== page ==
This period also saw an emergence of New-New Religions. Similar to New Religions, New-New Religions (also known as 新新宗教, or Shin-Shin Shukyou) were religions that combined the popular elements of Christianity, Shintoism, Buddhism, Hinduism, and other religions to forge a unique “cocktail” religion that adapted to life in the city (Earhart H. B., 1998). Just like New Religions, New-New Religions catered to young Japanese adults who lived in the city and away from the family home or village. They took the cultural elements popular in history, such as a yearly pilgrimage on New Year’s Day to a shrine and reincarnation, and combined it with modern religious elements such as eternal salvation, a higher purpose, and an interactive faith. However, unlike New Religions, New-New Religions were comparatively pessimistic and “world rejecting.”  People were powerless to change their destiny and belief in spirit world was malicious and vengeful. As a result many practitioners chose to live highly isolated from the rest of society. Furthermore, New-New Religions required extreme levels of commitment and as a religious organization were unwilling to involve themselves publically in civil society (Hardacre H. , 2003). They applied to young urbanities because they offered a critical perspective on the flaws of Japanese society. New-New Religions were specifically designed to fully utilize the talents of their membership body, which was refreshing and invigorating for young, wealthy men whose life track had been set by their own parents at birth.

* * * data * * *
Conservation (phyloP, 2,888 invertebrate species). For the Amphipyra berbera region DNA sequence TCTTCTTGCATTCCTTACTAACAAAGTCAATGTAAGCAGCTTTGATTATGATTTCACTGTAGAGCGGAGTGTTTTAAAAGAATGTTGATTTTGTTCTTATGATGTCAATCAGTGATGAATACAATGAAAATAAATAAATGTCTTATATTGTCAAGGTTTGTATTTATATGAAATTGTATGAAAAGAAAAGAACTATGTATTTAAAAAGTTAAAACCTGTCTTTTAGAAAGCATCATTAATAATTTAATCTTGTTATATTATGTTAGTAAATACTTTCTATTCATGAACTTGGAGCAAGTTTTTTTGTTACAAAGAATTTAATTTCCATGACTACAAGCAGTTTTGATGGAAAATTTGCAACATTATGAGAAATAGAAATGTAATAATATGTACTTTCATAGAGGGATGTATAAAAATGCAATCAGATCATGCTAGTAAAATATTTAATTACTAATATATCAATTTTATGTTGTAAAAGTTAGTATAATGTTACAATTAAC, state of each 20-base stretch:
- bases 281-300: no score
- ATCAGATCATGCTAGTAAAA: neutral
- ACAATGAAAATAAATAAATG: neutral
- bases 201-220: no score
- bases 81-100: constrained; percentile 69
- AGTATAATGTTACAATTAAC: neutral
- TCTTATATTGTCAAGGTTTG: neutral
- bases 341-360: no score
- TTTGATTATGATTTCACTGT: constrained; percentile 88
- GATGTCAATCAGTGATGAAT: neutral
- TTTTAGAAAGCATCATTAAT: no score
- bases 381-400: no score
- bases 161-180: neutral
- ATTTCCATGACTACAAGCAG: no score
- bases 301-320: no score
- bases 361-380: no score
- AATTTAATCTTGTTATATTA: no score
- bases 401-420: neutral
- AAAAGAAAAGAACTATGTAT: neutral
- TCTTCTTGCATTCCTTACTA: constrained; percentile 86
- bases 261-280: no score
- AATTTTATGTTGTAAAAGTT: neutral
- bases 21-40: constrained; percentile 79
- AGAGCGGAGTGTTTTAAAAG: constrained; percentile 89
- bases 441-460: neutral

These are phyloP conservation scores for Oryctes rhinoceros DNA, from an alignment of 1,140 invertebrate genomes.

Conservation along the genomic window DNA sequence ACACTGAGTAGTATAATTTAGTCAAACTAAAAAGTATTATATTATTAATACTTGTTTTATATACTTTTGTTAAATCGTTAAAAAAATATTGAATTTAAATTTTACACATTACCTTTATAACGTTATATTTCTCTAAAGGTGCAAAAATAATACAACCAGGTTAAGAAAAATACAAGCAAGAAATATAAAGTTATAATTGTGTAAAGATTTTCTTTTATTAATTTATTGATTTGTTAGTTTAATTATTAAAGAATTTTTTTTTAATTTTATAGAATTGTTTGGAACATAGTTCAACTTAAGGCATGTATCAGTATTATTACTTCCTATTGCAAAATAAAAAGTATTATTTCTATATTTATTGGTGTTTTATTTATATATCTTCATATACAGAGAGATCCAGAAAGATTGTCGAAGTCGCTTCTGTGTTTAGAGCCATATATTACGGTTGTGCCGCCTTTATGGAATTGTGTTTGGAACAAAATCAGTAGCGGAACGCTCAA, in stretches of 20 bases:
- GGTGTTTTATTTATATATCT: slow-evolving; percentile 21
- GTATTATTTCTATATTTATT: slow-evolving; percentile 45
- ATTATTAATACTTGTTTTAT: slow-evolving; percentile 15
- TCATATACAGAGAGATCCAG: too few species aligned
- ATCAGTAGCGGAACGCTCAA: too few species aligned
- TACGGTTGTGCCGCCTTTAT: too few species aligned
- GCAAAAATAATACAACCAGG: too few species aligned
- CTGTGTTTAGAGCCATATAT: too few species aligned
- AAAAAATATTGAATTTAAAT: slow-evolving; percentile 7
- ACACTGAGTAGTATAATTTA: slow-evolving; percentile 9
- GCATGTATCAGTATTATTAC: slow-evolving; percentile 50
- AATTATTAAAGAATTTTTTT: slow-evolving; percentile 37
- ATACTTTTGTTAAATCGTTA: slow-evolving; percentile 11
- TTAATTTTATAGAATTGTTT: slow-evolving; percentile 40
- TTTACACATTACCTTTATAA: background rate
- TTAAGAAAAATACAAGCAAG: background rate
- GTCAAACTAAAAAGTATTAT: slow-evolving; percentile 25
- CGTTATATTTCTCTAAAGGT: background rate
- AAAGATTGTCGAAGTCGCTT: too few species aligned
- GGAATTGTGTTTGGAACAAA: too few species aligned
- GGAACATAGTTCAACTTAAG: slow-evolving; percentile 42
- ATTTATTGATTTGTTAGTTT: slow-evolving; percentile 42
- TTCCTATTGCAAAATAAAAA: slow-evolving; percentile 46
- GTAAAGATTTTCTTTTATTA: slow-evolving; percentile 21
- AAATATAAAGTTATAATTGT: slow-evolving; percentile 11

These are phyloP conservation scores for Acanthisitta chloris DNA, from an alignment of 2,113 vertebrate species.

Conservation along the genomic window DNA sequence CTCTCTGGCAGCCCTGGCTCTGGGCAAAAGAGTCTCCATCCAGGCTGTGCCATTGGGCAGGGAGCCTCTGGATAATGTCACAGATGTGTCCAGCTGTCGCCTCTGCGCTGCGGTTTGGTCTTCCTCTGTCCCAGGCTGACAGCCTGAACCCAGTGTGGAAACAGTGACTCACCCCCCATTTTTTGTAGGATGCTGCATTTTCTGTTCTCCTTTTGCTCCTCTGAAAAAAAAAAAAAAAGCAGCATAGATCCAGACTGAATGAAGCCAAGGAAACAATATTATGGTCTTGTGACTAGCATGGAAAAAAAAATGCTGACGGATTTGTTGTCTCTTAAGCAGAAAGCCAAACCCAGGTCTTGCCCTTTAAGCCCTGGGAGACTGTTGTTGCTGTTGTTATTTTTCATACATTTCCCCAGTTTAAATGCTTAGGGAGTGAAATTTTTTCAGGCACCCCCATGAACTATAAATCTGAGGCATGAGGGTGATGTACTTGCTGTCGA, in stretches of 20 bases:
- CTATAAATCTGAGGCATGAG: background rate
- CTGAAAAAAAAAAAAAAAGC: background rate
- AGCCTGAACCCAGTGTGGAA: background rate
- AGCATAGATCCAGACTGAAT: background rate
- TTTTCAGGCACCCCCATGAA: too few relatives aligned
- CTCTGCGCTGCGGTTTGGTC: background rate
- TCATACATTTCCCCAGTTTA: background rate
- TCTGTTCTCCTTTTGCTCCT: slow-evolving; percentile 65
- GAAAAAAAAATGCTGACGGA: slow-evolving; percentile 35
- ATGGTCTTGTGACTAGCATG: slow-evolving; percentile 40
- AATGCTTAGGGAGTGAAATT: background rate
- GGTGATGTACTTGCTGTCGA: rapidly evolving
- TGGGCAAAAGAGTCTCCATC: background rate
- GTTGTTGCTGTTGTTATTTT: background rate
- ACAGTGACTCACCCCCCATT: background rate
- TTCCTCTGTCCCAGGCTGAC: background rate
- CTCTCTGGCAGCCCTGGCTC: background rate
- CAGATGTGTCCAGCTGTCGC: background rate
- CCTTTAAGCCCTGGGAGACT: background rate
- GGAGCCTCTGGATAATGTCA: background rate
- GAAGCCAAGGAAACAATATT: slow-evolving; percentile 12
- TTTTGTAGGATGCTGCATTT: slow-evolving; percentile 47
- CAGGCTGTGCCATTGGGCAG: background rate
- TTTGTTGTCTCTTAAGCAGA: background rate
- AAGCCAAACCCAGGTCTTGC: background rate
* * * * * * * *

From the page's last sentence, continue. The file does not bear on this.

During the third stage, these New Religions and New-New Religions were occasionally slandered in the press but, for the most part, they were allowed to peacefully exist and recruit new members. The heterogeneous coexistence and tolerance famous in the third stage was artificial; both the media and the government actively tried not to seem religiously intolerant, especially in foreign eyes. The media was frightened to call New-New Religions “cults” in the event that it was classified as “hate speech.” (Gardner, 2005). The new Japanese constitution was founded on American, secular values and was worded strongly to protect religious minorities. Due to their relative youth as a secular nation, the media and the government was overly sensitive when it came to criticizing religions. One of the more popular New-New Religions was the Aum Shinrikyo. The terrorist activities by the Aum in 1995 will be discussed in detail, but for now, it is important to note that just like WWII, the “Aum Affair” was responsible for bringing about a new stage in Japanese religious history.